I guess I am a little sad that she seems to have inherited some of the more negative aspects of my personality... I suppose it is too early to tell for sure, but I would hope she would be spared some of the things that afflict and burden me.
I've decided to return to add to the original post. On the one hand, it is actually fairly interesting to see the slightly different variations Calle runs through as she slowly gets over the break-up and the pain dulls. However, given that the exhibit and panels weren't created until 15 years after the break-up, it is more of a recreation of a mourning process (unless she took really good notes at the time, which she may have done). She kind of explores different facets of the earlier stages of the relationship, reliving it; other times, she focuses more on the cause of the break-up and even tries to convince herself that the relationship was an impossible, inappropriate one that would have ended anyway. I remember going through this obsessive recounting phase in the early 90s and burned out a couple of friends, since most people don't need to hear the same thing told 90 different ways! But I do recognize that she truly was mourning in her own way, and I think the fade to black is fairly clever, even if not ground-breaking. Rituals can be very helpful in going through trauma of various types. After my mom passed away I wore black exclusively for 6 months (probably even my tennis shoes but I am not certain) and then gradually added greys and dark blues for the next 6 months. At least, that is how I recall it. It certainly was a long period of time, and I guess it was fortunate that I was a grad student and it wasn't viewed as completely eccentric or indeed out of the norm for TAs to show up primarily dressed in black.
Where I do find fault with Ms. Calle is that she seems to not have benefited from her 3 month stay in Japan. Maybe the experience entered her art in other ways and for other projects, but really she seems to consider the whole thing this huge drag that ended her love affair. Why did she bother leaving Paris in the first place? Her art seems to be either very personalized (a slightly more sophisticated and polished version of Tracey Emin) or is about watching people interact in public spaces, such as hotels, and always with a bit of Gallic flair. Why anyone thought her leaving Paris was a good idea is beyond me.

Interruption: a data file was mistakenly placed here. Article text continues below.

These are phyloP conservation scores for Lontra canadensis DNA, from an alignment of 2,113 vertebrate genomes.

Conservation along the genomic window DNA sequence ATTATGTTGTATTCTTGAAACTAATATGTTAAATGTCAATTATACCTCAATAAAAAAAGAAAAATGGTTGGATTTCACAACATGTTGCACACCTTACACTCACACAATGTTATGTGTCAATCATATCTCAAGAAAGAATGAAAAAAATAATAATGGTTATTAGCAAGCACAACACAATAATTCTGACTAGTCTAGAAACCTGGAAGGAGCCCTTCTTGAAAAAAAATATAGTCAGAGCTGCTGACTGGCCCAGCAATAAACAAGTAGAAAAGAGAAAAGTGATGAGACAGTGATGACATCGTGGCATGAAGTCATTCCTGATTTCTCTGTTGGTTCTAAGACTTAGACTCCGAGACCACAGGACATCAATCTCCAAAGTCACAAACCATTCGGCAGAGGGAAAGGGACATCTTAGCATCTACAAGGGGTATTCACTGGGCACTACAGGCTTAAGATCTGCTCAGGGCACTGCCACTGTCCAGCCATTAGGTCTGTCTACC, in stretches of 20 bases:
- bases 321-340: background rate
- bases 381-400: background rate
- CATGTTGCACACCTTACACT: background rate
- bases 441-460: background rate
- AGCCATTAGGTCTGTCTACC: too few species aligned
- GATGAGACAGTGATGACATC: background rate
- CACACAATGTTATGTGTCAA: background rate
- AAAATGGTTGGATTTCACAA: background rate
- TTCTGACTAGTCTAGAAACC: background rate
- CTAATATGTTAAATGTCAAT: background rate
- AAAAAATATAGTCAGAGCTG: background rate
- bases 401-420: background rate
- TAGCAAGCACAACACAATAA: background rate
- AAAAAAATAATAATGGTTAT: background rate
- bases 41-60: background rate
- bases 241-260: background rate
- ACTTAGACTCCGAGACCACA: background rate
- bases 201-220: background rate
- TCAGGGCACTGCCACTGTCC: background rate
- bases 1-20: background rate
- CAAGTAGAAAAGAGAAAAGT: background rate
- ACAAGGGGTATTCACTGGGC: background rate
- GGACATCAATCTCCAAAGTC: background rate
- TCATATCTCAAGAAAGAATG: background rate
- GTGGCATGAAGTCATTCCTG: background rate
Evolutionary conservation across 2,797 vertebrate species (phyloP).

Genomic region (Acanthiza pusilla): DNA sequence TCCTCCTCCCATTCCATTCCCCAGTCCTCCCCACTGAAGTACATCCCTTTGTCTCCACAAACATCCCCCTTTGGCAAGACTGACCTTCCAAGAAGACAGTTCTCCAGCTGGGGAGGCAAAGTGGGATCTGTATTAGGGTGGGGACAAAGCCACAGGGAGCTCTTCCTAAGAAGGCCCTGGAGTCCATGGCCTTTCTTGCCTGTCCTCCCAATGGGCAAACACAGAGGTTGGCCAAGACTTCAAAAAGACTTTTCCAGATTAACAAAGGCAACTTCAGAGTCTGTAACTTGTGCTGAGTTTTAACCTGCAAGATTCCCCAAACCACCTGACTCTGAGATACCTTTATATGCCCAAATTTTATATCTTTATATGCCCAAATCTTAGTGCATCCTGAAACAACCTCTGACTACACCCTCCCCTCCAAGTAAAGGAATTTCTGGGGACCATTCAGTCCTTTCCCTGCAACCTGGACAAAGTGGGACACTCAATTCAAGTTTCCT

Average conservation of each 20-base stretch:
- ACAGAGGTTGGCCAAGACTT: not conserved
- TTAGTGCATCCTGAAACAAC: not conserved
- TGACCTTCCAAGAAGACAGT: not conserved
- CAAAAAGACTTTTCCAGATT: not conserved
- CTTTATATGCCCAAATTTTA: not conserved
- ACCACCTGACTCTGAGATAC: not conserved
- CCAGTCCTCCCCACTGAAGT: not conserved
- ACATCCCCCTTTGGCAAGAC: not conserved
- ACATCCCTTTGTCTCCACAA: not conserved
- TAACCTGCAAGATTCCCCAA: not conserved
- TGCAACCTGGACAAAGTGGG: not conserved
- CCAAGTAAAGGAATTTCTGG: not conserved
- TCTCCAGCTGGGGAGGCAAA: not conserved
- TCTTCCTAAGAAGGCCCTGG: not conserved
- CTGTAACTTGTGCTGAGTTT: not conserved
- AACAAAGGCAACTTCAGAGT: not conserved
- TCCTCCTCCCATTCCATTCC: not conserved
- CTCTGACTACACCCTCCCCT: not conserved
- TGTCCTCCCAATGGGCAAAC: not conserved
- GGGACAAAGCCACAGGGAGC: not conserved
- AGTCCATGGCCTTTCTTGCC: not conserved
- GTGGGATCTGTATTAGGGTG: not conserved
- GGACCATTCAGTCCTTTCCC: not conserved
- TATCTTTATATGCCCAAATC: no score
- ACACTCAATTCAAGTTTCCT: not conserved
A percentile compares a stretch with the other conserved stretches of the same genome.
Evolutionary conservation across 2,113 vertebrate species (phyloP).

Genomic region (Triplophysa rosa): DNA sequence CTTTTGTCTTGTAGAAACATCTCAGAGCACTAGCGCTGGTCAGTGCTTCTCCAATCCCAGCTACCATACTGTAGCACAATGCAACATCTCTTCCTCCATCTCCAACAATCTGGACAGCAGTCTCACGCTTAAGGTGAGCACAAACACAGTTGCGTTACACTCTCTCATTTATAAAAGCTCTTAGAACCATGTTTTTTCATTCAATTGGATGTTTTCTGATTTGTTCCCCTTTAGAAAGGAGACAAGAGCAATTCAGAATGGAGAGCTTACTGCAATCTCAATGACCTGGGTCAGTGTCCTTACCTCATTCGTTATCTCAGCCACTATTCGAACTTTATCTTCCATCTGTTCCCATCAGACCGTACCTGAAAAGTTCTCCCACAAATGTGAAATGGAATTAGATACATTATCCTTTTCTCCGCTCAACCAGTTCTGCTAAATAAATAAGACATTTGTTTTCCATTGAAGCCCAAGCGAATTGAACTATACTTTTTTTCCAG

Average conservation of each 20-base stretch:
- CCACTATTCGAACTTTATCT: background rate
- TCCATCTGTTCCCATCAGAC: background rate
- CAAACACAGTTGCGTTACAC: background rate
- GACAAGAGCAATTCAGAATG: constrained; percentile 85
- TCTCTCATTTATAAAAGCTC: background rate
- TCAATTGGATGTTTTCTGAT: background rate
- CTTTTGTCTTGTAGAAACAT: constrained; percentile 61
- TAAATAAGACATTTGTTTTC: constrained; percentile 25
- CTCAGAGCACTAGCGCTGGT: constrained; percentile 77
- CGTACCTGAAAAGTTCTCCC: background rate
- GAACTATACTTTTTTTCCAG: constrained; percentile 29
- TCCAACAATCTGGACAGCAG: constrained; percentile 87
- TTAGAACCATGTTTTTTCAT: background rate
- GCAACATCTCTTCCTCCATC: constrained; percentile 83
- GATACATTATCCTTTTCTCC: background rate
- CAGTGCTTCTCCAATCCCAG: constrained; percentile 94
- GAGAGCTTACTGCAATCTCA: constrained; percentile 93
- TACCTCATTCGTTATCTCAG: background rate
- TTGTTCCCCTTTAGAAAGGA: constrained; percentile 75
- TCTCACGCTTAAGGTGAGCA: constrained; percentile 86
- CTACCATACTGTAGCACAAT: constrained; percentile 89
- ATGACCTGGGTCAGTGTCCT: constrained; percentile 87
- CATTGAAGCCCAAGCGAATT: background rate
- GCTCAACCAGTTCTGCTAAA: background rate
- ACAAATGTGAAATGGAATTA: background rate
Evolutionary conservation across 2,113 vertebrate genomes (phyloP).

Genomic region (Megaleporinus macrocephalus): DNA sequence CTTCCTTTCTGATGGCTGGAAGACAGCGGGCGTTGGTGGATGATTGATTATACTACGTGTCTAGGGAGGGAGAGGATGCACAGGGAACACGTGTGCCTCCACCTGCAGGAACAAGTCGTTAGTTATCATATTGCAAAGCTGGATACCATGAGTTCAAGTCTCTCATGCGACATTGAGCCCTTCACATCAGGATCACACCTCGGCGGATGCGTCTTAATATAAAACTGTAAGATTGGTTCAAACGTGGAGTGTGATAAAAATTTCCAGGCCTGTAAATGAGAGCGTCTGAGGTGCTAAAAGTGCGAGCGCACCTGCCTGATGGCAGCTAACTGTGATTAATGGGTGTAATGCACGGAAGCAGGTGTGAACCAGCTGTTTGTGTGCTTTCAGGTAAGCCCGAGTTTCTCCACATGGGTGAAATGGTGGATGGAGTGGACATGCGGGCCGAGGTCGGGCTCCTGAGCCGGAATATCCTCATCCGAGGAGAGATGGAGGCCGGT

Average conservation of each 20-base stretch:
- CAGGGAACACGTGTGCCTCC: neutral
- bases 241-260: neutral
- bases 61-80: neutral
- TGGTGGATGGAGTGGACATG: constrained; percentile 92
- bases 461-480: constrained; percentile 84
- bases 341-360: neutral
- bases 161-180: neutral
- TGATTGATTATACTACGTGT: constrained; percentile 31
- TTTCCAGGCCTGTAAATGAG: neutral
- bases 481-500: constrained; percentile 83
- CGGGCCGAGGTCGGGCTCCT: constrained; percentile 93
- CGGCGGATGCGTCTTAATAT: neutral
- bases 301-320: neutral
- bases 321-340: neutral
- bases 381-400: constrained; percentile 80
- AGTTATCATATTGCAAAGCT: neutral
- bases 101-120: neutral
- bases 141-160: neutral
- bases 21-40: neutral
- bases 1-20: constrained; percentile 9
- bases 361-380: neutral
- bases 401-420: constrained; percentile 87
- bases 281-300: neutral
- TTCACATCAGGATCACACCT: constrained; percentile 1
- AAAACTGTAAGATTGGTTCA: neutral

It is only when you look beyond Exquisite Pain, esp. Appointment with Sigmund Freud, that you find that she really does gravitate to irresponsible lovers and unreliable friends. In short, she does not seem to be someone who chooses wisely. I suspect she is a thrill-seeker, and it is always easier to maintain thrills in one's life if one's relationships are always on edge, ready to crumble at a moment's notice. She also seems to let chance dictate a great deal of her decisions, including at least once whether she would start sleeping with a near-stranger (she did). It probably sounds like I am judging her harshly. I wouldn't put it like that, since I don't feel I am moralizing, but I do think she is more responsible for her own actions and occasional suffering than she acknowledges. I am not surprised that she eventually collaborated with Paul Auster, who has written a fair bit about chance and fate.
One last comment, which is more specifically directed to the Seattle art show (Elles) than to Ms. Calle's work, is that it is kind of depressing when you go to an show filled with female artists and so many of the pieces are simply about their relationships with men. It's almost like there is this double or triple bind and these artists have still given far too much power to the men in their lives. Even when they dance around naked (in virtually all the video pieces), they still can't really reclaim their bodies away from the male gaze. I can't express it well without a very long and boring exposition, but it just feels like something out of Foucault's writings on power and hegemony.